PIND Talks Youth Empowerment at Shaping Davos

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At Shaping Davos 2015 PIND shared on-the-ground perspectives as a panelist on the topic: Engaging Youth in Work: Absorbing Youth into Emerging Industries. This event saw issues concerning youth and economic development in the Niger Delta discussed with members of the Abuja Global Shapers Community, and insights for what these issues may mean for youth in Nigeria as a whole.

The Global Shapers Community is a network of youth-led hubs developed by the World Economic Forum (WEF) to be a platform through which youth can make a contribution to their communities. Shaping Davos was a multi-national discussion wherein all 40 hubs worldwide discussed key issues pertaining to global youth development through live, interactive webcast sessions from their local context. This event held at the Transcorp Hilton hotel in Abuja on January 22nd, 2015, and was streamed live at the World Economic Forum Annual Meeting 2015 in Davos-Klosters, Switzerland.

The panel session took place with over 100 youth entrepreneurs and members of civil society in attendance. PIND was represented by Analysis and Advocacy Program Officer Micah Mendie, and he was joined by: Morinsola Sofola, Head of Human Resources, Transcorp Hilton; Onyeka Owenu, Director General, Women’s Development Center based; Modupeola Fadugba, Co-Founder of the West African Vocational Education Center; Istifanus Bargo, Chief Project Officer, Community Services Women and Youths Employment (CSWYE) project of the Subsidy Reinvestment and Empowerment Programme; and Eyo Bassey, Founder/CEO and Chief Technology Officer of Rom-Flex.

Panel moderator for Shaping Davos and researcher consultant for ESFAJ & Partners Simi Fajemirokun heralded the importance of a conversation on youth empowerment.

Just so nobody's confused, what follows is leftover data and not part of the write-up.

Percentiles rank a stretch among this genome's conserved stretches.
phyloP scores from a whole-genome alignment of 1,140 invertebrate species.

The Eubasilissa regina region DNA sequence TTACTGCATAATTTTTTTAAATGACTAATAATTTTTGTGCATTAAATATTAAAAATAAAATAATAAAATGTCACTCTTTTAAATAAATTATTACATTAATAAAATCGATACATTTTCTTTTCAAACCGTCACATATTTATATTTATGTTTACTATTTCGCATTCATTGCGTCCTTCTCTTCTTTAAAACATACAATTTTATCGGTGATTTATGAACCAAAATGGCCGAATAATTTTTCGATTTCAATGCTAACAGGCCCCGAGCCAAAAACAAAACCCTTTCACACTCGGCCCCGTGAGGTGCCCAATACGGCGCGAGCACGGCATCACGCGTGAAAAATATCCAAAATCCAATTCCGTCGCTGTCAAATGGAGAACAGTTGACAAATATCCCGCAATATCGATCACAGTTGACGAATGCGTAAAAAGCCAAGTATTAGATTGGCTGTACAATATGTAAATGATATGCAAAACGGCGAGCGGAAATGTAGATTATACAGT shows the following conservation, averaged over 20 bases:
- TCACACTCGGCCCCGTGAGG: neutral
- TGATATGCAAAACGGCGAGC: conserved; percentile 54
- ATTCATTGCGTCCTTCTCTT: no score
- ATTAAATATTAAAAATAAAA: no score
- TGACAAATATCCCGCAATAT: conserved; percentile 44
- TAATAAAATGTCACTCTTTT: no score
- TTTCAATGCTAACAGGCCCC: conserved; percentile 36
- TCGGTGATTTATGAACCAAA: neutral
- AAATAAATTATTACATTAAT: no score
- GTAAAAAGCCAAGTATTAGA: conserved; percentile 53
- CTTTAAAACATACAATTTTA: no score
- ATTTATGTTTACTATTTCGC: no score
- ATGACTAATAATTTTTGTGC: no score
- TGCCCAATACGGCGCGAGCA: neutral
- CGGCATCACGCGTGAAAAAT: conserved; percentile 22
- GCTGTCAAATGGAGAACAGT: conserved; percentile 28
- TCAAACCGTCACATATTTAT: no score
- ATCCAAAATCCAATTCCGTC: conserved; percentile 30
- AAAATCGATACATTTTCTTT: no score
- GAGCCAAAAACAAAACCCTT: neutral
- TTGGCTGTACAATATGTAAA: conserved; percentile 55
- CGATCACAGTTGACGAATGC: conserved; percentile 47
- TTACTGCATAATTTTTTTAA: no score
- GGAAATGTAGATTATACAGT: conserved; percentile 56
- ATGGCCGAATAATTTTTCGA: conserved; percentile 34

“This conversation on youth economic development is a must-have conversation,” asserted Fajemirokun. “The tragedy that happened when youth applied for the National Insurance Scheme (NIS) showed that getting a job can be a do-or-die thing. It is a problem we need to solve. Nigeria is special because of our size, with 80 million estimated as youth, majority of whom unemployed.”

Before an audience of youth entrepreneurs and young leaders in civil society, Mendie shared lessons on youth leadership and entrepreneurship development from the Youth Capacity Building for Local Empowerment (CAPABLE) training program a yearlong training and mentorship program carried out in partnership with the Africa Center for Leadership Strategy and Development (Center LSD). He also discussed the Youth Link Forum held in Port Harcourt in 2014 where youth present were given opportunity to network with notable young entrepreneurs from the Niger Delta, the Abuja Global Shapers Community and elsewhere, and participated in a workshop on resume building, job interview skills and entrepreneurship development opportunities in agribusiness in the Niger Delta region.

On the topic of entitlement mentality among youth, Mendie also offered a nuanced take: “There are youths who do have that entitlement attitude, but there are also those who have a genuine desire to do more for their communities. In our CAPABLE trainings, for instance, we see all the time youth saying they thought they needed personal connections to be something in life, but learned through the program the value of hard work. Entitlement is not a given, and even where you find it you may be able to convince the youth otherwise.”

Mendie also reiterated PIND’s commitment to youth development, and thanked Abuja Global Shapers Community for its work with PIND, citing their lively session on job interview skills at the last Youth Link Forum. He encouraged youth organizations in attendance to join PIND in fostering improved capacity and skills opportunities for youth, and to make connections with their counterparts in the region.

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